News Hostage

The Difference a Day Makes
It was easily one of the more bizarre stand-ups in Houston television history -- Channel 11's Terrence Jackson standing in front of a group of looters, calmly expressing concern for their safety.

The scene was the charred remains of the strip mall that included the Del Sol Food Mart and other stores. The four-alarm fire April 14 got plenty of attention, given TV news's junkielike addiction to showing burning buildings, especially abandoned warehouses.

So Jackson does his recap for the 10 p.m. news, showing clips of stunned shop owners and saddened neighbors. Then they cut live to the inevitable stand-up of the reporter at the scene, and that's where the strangeness starts.

Behind Jackson, dozens of gleeful residents are climbing over the wreckage, picking up boots, strolling off with clothes, scrambling for anything valuable.

To an untrained eye they sure looked like looters, but Jackson took a more benign view, never using the L word or anything close to it. "These people are digging through this rubble looking for all sorts of things," he explained.

Over his shoulder, people were laughing, proudly holding up some prize they'd found in the wreckage of the burned store. Jackson was concerned about what was happening -- not about the looting, but about the safety of the looters.

"These people are doing something that is obviously dangerous," he said. "There are burned pieces of metal, there's concrete debris, it's very dark. Earlier the police had this place cordoned off, but that plastic caution tape is now down."

Yeah, we guess so.
Unfazed at the looting -- excuse us, the "digging through rubble" -- Jackson continued to fret over the idea that some of these people might get injured in the course of brazenly robbing what little goods were left to the store owners.

"These folks are now walking through an area where flames re-erupted just a couple of hours ago," he worried.

He threw it back to anchor Jerome Gray, who added his own Bizarro World touch. "A lot of heartbreak out there," Gray said sympathetically.

A light bulb must have gone on for Channel 11 overnight, because by the noon news the next day the focus was on the outrageous action of what were now called looters. Reporter Dan Garcia offered the requisite venom in his voice-over of footage of the previous night's action, and anchorwoman Tonia Bendickson could only shake her head after the report. "It's just unbelievable," she said, in man's-inhumanity-to-man awe.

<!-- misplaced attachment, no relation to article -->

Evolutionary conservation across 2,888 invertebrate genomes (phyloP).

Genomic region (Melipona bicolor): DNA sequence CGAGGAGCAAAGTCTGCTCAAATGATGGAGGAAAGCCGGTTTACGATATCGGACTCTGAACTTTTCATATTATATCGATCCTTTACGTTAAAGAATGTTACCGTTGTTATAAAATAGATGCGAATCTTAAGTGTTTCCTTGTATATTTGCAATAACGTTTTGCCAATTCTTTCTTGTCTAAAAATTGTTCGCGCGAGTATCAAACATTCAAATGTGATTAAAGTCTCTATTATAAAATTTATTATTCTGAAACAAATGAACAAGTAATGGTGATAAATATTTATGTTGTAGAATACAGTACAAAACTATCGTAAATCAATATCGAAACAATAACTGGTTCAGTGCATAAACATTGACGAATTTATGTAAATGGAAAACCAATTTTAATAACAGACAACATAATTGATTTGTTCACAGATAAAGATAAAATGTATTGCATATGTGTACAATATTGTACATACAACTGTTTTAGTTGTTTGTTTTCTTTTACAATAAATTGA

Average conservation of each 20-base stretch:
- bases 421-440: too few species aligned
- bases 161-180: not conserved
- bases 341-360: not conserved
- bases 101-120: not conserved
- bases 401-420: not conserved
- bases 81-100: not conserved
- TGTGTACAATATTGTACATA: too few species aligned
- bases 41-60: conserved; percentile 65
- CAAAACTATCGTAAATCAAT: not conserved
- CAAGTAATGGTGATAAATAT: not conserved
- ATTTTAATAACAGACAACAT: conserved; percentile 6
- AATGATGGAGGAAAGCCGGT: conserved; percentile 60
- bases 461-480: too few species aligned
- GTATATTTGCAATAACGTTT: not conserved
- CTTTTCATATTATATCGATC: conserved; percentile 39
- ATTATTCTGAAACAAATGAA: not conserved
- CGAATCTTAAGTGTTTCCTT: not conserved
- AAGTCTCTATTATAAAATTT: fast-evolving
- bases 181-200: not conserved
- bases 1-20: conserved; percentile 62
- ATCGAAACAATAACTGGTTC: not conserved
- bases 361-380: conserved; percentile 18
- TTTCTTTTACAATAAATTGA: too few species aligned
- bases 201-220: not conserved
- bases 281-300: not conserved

It certainly was.

Beating Off the Competition
While Channel 11 was leading that night's 10 p.m. news with the helpful neighbors assisting in the fire cleanup, and while Channel 13 was leading with a Kosovo update, Channel 2 led with the real news or, as they always label it, "The Big Story."

"It's one of the most shocking stories to come out of Houston schools ever," anchor Bill Balleza intoned darkly as he introduced the piece.

What it was, though, was an incredibly lame story about "some parents" (only one was shown) who were upset about a substitute teacher who allegedly masturbated in front of a class. Maybe.

"For the sixth-graders, it might have been a first-hand lesson in sex education," reporter Ed Laskos said, incredibly enough. "Some parents," he noted, were saying that the teacher "was not an educator, but a masturbator."

The only parent interviewed on air, a man unfortunately enough named Randy Dickey, said the teacher "was touching himself" through his pants and "apparently masturbating" in front of the class one day.

Helpfully identified with a graphic labeling him "Angry Parent," the alleged Randy Dickey also said the teacher would drop papers on the floor "and instruct the girls to pick them up," apparently with nefarious intent.

"If this person did this, this person has some mental trouble," Dickey said.
"Is this guy sick?" reporter Laskos gruffly asked.
"Uhhhh... yeah," Dickey answered, in a Didn't-I-just-say-that? tone.

Saying "this English teacher might be history," the hyperventilating Laskos noted that the accused has been removed from the classroom pending an HISD investigation. "Parents say, though, that they don't want this guy anywhere near their kids, investigation or not," he added.

Balleza then told viewers to "stay tuned to Channel 2 for continuing coverage of A Substitute Teacher Accused."

We'll certainly try. But we wonder who's really guilty of jerking off.

This Is Not a Rerun
As long as we're on a TV news theme, let's give credit where credit is due. We thought that this year's April 15 stories on people dropping their tax returns off were a whole lot better than last year's stories.

Somehow these intrepid reporters just keep coming up with new and imaginative ways to show cars pulling up and giving envelopes to postal employees. Somehow they keep getting fresh and incisive quotes from taxpayers doing a verbal shrug of the shoulders.

Somehow it never seems tiresome when the reporter throws it back to the anchor by joshingly inquiring if the anchor has filed yet.

Somehow, with all the graphics about which post offices are open until midnight, the stories we saw didn't mention that you could have mailed your return at any Houston post office before midnight and it would have been okay.

In the midst of this annual TV ritual, we always wind up asking ourselves: Has there ever been a taxpayer prosecuted because his return was postmarked April 16 instead of the fifteenth?

Are you an avid media watcher? Troubled by your news choices in Houston? Unload with us. E-mail Richard Connelly at rich_connelly@, or write him at Houston Press, 1621 Milam, Houston, Texas 77002.


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